If i was to go the summing route then I guess the summing unit would handle the D/A so wouldn't need that from my convertors. Still undecided really, quite keen on the Orpheus but if i decided to then add a summing box would need to fork out for another unit so I could have 16 ins and outs, definitely beyond my budget!
Old 25th June 2009
  #17
Lives for gear
 

Quote:
summing (if you want) (dangerous2buss or thermionic culture unit would be my choice)
...........Andrew, do you have the Fat Bustard? I think it looks great but might it be too colourful for everything. Great for rock, soul, funk etc but If I wanted clean pop/rnb how would it handle that?
Old 25th June 2009
  #18
Lives for gear
 

Quote:
I really enjoy using multiple busses the way Michael Brauer does. I much prefere this than simply mixing through a mastering chain and if you are chaising the feeling of depth in your mixes then this method makes it easier for me to do it.
.....Cortisol, yes I have read a little about that and it's at the back of my mind to try it. However i don't mix on a console do you? Can this be achieved in a daw?
Old 26th June 2009
  #19
Quote:
Originally Posted by butterfly View Post
.......Thanks George. Must admit hadn't really considered any of the pieces on your list, Apart from the Dangerous. Was going to go with the Hammer for 2bus eq purposes. Bus comp would be a tricky one. As there are a lot of flavours and feels from comps, which is I suppose why people have more than one. Considered the Api obviously as lots rave about it, also the thermonic comp, quite warm and valvey I understand. SSL I feel might be a little agressive for everything, unless I was just doing Rock and pop. I have heard very good things about the Elyssia Mpressor. expensive and a complex beast I understand. Difficult to know what would be a good allrounder for Pop, rock, dance, accoustic music. Need something which can be agressive, clean, colourful or transparent when required. does that exist in one comp?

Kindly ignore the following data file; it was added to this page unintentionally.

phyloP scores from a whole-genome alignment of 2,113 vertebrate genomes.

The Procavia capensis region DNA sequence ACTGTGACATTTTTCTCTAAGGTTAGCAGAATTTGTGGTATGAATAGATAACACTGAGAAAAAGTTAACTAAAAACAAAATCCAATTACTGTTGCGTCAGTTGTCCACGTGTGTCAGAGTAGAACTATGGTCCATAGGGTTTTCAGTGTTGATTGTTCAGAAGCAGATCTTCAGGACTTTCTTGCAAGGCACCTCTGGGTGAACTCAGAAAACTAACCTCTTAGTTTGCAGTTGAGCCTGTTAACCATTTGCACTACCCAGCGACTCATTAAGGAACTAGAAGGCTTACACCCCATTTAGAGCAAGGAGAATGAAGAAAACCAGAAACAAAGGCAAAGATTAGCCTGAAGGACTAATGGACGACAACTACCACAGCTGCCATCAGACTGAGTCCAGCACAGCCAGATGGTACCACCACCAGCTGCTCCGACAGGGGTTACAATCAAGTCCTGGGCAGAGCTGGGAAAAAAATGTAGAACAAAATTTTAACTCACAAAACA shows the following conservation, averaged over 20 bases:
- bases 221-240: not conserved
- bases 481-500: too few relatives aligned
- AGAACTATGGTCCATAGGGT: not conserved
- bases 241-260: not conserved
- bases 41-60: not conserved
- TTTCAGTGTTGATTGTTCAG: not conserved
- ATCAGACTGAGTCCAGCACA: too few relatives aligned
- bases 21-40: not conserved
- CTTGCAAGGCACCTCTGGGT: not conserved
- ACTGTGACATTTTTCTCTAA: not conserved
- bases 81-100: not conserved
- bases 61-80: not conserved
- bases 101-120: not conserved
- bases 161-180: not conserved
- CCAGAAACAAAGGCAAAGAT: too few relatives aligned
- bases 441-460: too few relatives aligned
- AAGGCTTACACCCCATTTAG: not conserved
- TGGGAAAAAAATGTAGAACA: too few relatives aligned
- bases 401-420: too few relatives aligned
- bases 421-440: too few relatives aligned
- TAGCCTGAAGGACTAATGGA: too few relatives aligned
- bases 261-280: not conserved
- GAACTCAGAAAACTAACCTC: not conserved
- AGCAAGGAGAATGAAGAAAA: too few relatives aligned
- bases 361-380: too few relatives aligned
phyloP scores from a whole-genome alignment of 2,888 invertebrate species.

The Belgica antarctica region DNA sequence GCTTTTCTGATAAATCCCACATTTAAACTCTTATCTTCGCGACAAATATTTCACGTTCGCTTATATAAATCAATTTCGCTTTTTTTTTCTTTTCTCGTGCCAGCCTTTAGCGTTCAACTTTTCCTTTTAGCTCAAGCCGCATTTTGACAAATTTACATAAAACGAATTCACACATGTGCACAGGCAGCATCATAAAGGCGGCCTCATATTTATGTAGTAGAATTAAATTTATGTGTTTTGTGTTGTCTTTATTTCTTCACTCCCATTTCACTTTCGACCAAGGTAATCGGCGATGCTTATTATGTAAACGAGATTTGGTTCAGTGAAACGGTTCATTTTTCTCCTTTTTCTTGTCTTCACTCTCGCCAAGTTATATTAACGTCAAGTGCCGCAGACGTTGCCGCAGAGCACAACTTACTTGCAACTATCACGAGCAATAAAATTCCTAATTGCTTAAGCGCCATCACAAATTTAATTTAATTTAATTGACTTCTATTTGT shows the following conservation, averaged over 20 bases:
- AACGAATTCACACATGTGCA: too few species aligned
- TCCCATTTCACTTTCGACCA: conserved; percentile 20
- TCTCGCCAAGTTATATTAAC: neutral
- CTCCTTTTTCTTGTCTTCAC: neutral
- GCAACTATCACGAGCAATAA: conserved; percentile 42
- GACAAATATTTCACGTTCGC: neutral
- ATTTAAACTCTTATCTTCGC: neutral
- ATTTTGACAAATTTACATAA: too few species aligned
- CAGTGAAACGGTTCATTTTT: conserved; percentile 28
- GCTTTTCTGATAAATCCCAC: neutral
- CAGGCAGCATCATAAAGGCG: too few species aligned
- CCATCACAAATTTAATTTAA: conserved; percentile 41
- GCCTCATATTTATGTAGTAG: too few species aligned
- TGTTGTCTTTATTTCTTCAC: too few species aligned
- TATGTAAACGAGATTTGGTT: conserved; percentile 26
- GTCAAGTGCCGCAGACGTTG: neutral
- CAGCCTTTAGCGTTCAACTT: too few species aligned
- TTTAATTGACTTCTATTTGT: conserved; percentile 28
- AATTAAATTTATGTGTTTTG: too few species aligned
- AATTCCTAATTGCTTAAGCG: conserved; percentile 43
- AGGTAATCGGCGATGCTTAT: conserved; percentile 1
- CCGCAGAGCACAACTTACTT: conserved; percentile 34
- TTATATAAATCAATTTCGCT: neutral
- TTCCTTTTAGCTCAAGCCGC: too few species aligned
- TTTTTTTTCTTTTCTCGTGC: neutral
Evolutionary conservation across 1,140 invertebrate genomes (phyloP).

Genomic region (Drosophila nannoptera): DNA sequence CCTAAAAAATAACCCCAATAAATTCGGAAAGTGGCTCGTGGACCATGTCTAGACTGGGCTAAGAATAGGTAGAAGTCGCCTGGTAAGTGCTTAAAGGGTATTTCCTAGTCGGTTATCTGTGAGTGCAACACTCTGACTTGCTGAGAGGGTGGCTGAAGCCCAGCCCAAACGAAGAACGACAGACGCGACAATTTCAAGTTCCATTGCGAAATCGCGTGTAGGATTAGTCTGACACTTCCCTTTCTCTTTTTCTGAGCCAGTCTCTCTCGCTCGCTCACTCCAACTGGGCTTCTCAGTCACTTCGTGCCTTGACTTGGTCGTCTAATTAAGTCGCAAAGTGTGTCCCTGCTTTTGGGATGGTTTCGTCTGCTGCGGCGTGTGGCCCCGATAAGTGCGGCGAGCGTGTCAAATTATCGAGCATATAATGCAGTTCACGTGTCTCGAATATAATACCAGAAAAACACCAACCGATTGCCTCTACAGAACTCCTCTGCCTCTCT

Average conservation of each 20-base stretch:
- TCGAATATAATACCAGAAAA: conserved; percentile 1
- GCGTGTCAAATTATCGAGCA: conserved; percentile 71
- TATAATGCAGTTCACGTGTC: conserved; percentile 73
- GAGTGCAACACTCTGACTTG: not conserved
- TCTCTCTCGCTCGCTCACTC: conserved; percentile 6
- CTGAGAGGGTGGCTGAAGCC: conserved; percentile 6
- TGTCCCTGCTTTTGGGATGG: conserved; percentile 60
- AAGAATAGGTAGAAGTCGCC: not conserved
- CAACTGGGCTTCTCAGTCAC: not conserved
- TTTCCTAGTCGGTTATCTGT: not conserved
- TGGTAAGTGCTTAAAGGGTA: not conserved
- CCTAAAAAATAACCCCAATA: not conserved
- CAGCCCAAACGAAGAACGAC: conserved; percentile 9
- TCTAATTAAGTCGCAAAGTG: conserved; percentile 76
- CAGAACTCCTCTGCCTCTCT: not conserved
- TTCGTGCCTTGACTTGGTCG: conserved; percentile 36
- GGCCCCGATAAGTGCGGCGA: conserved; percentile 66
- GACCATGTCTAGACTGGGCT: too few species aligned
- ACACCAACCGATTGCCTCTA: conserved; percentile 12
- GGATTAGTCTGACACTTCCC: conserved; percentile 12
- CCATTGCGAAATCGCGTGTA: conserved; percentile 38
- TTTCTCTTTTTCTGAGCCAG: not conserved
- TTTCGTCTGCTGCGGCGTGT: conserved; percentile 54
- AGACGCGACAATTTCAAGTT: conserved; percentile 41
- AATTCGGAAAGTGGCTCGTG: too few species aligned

If i was to go the summing route then I guess the summing unit would handle the D/A so wouldn't need that from my convertors. Still undecided really, quite keen on the Orpheus but if i decided to then add a summing box would need to fork out for another unit so I could have 16 ins and outs, definitely beyond my budget!
go with the orpheus.. if you have the money, buy it now.. run my friend! it's a very good piece of gear.

there are a lot of choices. I would like you to try to try out the TK Buscomp. it's made by the guy in sweden (Thomas) who does vintagedesign as well. it costs very little money (around 900 pounds) and it's killer on the 2 bus.

the hammer is very musical but has only 3 freq-bands to work with. I like it a lot, but the massive passive is more flexibel. I use the hammer more for tracking (favourite on hihat .. haha really ).

my last sick tracking chain was a valve-mic into Groovetubes VIPRE => massive passive => Retro STA-Level => Studer AD converter. the singer didn't deserve that chain..

as for gear you are the guy who decides. if you don't decide a sales-guy will decide for you. I wouldn't want this.

have you got the chance to visit a studio and test something?

what is your past experience with recording/mixing?

cheers
George
Old 26th June 2009
  #20
Lives for gear
 

Hey George, thanks again.

Quote:
go with the orpheus.. if you have the money, buy it now.. run my friend! it's a very good piece of gear.